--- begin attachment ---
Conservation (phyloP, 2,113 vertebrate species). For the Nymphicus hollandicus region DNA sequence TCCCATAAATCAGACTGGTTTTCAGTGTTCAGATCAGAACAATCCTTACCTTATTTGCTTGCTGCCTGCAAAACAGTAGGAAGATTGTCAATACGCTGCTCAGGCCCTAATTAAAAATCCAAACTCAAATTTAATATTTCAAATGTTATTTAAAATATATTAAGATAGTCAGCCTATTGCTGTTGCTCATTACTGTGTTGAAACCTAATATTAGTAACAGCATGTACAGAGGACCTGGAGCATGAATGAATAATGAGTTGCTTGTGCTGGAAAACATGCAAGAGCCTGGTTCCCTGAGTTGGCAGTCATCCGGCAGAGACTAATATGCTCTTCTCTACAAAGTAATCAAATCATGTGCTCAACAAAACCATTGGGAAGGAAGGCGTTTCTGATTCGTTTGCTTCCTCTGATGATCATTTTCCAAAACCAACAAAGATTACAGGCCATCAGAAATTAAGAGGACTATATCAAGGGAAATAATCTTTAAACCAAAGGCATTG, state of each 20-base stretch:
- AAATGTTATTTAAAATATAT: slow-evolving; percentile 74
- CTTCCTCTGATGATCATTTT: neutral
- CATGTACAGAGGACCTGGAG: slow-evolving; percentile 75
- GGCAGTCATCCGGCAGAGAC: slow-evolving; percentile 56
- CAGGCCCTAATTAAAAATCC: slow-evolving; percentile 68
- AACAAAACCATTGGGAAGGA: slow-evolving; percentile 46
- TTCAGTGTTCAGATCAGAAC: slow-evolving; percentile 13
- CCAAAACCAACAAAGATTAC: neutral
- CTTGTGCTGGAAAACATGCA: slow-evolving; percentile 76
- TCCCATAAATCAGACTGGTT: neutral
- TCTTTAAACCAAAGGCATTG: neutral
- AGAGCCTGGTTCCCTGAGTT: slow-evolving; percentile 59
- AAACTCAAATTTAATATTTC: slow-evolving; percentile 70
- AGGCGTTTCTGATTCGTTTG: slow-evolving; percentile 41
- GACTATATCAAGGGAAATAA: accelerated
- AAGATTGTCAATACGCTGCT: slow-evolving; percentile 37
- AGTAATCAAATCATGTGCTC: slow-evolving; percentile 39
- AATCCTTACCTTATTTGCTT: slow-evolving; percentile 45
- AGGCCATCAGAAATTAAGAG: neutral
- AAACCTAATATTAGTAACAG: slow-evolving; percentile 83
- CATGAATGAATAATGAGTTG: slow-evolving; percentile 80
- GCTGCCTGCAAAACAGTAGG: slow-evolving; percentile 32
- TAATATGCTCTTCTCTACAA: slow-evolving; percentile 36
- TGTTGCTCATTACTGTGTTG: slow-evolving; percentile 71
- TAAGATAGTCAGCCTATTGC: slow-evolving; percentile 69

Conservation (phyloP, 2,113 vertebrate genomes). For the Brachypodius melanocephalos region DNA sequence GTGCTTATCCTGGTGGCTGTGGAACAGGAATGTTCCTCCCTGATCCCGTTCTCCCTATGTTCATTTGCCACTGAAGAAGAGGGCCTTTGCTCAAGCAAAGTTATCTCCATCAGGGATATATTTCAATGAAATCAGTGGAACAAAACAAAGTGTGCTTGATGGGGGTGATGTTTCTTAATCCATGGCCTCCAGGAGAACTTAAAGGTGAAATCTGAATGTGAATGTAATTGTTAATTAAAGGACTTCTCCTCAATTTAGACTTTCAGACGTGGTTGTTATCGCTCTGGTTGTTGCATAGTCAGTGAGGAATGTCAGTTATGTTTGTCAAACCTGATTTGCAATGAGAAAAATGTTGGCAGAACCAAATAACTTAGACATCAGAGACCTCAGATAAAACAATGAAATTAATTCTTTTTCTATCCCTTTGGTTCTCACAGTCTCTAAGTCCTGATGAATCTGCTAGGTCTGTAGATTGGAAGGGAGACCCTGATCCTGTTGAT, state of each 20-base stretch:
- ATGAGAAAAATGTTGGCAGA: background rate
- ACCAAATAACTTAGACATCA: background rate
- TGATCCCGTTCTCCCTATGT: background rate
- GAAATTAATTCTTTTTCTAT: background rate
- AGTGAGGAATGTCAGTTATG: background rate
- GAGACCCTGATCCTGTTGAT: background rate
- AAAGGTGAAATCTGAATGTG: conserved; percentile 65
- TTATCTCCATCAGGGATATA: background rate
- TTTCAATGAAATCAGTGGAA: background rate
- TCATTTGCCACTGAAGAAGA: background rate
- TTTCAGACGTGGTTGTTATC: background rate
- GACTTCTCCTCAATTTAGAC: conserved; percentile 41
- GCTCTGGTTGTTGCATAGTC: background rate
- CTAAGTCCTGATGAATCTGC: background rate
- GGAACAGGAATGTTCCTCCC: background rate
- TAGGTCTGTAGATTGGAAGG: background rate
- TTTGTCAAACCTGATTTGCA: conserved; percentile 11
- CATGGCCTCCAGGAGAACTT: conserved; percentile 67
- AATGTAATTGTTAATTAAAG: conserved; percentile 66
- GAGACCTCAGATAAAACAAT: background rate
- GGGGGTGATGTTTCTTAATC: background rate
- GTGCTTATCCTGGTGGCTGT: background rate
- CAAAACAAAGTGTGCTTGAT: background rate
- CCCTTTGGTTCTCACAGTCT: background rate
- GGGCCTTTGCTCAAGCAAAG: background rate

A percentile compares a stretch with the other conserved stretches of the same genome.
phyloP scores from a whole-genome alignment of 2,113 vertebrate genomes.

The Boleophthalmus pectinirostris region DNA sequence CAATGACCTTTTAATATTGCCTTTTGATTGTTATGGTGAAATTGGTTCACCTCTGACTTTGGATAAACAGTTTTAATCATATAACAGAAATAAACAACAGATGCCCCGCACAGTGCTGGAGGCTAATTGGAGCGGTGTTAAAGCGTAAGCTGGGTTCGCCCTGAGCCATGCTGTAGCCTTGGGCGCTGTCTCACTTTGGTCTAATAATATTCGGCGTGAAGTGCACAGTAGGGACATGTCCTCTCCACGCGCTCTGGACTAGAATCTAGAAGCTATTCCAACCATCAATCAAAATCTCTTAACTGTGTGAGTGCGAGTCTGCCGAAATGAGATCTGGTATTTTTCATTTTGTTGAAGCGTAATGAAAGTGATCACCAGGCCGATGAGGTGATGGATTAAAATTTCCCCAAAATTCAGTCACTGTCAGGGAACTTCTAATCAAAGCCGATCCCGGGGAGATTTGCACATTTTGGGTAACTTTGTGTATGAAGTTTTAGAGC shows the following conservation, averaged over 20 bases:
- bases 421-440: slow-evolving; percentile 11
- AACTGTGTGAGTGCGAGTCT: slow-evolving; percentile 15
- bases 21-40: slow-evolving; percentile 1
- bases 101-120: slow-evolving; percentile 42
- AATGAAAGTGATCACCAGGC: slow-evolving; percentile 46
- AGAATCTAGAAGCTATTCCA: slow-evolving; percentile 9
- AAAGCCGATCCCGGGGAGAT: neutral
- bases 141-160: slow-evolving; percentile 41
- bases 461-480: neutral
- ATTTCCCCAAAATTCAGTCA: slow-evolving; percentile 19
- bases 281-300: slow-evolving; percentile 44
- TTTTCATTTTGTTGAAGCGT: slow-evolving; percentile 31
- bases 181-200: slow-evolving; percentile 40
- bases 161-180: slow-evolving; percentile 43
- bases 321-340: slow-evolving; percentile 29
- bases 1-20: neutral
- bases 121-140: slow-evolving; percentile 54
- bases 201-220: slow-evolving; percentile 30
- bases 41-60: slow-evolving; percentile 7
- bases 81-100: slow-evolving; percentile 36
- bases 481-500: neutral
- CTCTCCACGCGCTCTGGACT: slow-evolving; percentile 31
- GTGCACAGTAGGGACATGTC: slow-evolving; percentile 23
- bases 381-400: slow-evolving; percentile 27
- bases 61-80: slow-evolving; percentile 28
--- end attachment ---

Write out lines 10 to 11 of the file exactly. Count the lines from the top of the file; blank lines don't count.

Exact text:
- CTTGTGCTGGAAAACATGCA: slow-evolving; percentile 76
- TCCCATAAATCAGACTGGTT: neutral